Letters, I Get Letters

People who have trouble logging in through WordPress’s byzantine process, or people who just couldn’t be bothered with that, or people who don’t want to post publicly:  all these send me letters.  What follows is a reply to some of them, grouped more or less  by topic.

1) “Oh Kim, why do you post pictures of insanely-expensive guns, when you know that none of us could ever afford them / no gun is worth that much anyway?” 
— for the same reason I post pictures of, say, Salma Hayek.  Both objects of desire are way too expensive for ordinary men, would cost far too much to maintain, and are ripe targets for thieves.  Nevertheless, we have Ms. Hayek and a matched pair of Holland shotguns below — the guns, in this case, are likely far cheaper than Salma would be.  (Both pics may be right-clicked to embiggen.)

2)  “Have you considered the 6.5mm Creedmoor / 6.5mm PRC for the ULD rifle project?”
    — if I wanted to shoot a 6.5mm bullet at Boomershoot, I’d use my Mauser in 6.5x55mm Swede.  However, I’ve seen what a strong wind does to the 6.5 boolet, which is why I wanted something just a little heavier (like the .3x offerings), especially as Joe Huffman says they tend to work better than the lighter ones up there.  Also, I’m starting to get the feeling that the 6.5 Creed is going to end up like other exotica such as the .300 Win Short Mag and others:  a historical curiosity which may prompt future gunnies to ask, “What the hell were they thinking?”  (And yes, I know the .dotmil are looking at the cartridge, but let’s be honest:  historically, the military have not been renowned for their cartridge choices anyway — especially when after WWII they didn’t adopt the eminently sensible .276 / 7mm caliber, as the Brits suggested we do.  So we ended up eventually ditching the manly .30-06 and choosing the 5.56 poodleshooter, when a middle course — such as, now, the 6.5 Creedmoor — would have been a better choice at the time anyway.)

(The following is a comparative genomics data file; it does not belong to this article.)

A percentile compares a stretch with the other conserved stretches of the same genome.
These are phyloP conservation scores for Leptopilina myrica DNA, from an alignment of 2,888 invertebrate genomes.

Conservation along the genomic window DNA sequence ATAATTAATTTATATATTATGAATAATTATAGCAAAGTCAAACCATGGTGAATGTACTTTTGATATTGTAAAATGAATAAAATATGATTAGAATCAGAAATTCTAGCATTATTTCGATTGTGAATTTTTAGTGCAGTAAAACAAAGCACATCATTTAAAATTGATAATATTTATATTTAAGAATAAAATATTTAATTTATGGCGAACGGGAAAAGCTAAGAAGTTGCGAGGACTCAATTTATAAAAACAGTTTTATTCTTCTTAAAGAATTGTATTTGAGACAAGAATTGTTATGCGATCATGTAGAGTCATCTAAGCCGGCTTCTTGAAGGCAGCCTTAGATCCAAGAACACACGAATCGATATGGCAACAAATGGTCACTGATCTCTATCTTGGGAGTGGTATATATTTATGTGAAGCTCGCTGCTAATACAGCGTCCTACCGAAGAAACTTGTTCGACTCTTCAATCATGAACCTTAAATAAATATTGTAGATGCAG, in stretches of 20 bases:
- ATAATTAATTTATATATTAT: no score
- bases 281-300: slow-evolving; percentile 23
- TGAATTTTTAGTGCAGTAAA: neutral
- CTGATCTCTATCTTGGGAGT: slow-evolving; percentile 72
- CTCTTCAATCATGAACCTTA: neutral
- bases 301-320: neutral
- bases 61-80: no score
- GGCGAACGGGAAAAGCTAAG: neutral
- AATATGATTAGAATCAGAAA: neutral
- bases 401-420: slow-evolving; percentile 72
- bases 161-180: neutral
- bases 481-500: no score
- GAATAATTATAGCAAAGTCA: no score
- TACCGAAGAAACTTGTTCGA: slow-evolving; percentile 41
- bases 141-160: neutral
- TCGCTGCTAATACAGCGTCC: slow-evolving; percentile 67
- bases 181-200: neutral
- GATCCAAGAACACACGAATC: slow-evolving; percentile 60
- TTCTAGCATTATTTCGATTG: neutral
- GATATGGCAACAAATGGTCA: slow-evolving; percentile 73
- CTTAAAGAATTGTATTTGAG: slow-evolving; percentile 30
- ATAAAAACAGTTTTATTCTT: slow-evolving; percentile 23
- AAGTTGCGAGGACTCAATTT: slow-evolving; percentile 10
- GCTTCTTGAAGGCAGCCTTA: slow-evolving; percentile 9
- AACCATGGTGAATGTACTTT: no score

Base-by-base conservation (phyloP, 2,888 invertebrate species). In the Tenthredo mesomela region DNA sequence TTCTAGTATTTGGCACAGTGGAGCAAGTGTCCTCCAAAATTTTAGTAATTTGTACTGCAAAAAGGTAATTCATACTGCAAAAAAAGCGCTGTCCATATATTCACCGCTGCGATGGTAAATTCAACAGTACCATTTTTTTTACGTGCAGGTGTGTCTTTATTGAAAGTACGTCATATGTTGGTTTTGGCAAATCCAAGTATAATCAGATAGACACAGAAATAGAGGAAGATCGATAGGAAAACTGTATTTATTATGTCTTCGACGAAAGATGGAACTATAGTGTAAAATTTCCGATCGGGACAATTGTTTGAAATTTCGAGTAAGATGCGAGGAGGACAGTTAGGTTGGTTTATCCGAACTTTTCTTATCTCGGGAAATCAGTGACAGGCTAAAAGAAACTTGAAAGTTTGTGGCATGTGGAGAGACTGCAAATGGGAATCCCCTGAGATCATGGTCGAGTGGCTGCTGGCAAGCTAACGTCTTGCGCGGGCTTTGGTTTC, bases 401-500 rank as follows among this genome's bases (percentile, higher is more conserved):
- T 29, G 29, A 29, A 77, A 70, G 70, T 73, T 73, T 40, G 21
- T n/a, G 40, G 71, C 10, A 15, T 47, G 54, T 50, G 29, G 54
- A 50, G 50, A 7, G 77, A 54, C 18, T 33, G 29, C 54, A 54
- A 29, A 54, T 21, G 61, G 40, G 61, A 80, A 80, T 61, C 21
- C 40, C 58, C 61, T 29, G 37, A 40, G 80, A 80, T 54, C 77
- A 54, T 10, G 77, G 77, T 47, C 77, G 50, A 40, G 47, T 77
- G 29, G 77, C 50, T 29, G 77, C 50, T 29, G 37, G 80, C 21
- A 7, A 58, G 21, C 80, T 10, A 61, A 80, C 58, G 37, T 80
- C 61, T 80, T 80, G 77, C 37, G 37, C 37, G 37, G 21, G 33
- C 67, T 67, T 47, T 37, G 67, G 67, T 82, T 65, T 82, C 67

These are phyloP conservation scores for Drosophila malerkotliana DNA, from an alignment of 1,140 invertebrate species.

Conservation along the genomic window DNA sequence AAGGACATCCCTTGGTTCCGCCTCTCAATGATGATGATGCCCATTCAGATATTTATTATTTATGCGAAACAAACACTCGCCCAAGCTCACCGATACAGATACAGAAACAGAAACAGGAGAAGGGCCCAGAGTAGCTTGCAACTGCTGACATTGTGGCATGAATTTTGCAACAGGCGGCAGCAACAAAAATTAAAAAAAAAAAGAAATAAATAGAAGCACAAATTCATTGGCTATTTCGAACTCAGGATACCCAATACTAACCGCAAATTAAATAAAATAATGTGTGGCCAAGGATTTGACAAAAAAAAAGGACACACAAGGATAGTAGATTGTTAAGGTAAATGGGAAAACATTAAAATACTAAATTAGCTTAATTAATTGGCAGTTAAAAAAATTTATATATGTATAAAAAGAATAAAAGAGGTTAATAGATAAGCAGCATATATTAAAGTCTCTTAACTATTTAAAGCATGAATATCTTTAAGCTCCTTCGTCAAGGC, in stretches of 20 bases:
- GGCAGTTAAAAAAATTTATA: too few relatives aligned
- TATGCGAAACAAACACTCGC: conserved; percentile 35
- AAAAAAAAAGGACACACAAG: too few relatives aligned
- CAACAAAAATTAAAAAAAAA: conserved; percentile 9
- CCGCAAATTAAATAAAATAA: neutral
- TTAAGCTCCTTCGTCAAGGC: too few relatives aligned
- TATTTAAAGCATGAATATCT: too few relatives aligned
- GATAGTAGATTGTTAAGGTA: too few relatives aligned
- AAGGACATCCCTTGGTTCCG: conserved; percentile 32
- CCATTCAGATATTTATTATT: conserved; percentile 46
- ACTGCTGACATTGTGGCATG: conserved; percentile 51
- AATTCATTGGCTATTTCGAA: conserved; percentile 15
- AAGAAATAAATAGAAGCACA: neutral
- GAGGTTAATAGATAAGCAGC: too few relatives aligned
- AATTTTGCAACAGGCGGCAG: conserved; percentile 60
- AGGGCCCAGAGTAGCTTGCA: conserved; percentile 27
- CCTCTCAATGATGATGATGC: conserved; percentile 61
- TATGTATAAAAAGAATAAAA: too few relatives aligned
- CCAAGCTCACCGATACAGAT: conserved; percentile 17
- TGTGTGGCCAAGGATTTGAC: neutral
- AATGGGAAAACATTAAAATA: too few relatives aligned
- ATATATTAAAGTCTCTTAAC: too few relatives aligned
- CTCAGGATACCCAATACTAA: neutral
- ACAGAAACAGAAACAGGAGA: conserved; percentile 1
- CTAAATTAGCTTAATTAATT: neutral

3)  “Can we get access to your earlier articles in the Nation of Riflemen / Other Side Of Kim websites?”
— sadly, no.  As it happens, even I can’t get hold of the posts — the link thereto seems to have disappeared — and other than the ones I’ve already reprinted, consider them gone.  (Frankly, most of that old content — even that of the Gratuitous Gun Pics — is very much dated by now, so it’s not as great a loss as you might think.)

4)  “Why do you link to the horrible Daily Mail so often?”
   —  mostly, it’s my guilty pleasure (I love reading trash), and also because it’s free (unlike most U.S. newspapers, who have decided that their content is more valuable than I think it is and want me to pay to read it).  I mean, where else could one find priceless headlines such as these, literally right next to each other?

Finally, the DM  offers me Train Smash Women on at least a weekly basis, and I am completely helpless in that regard.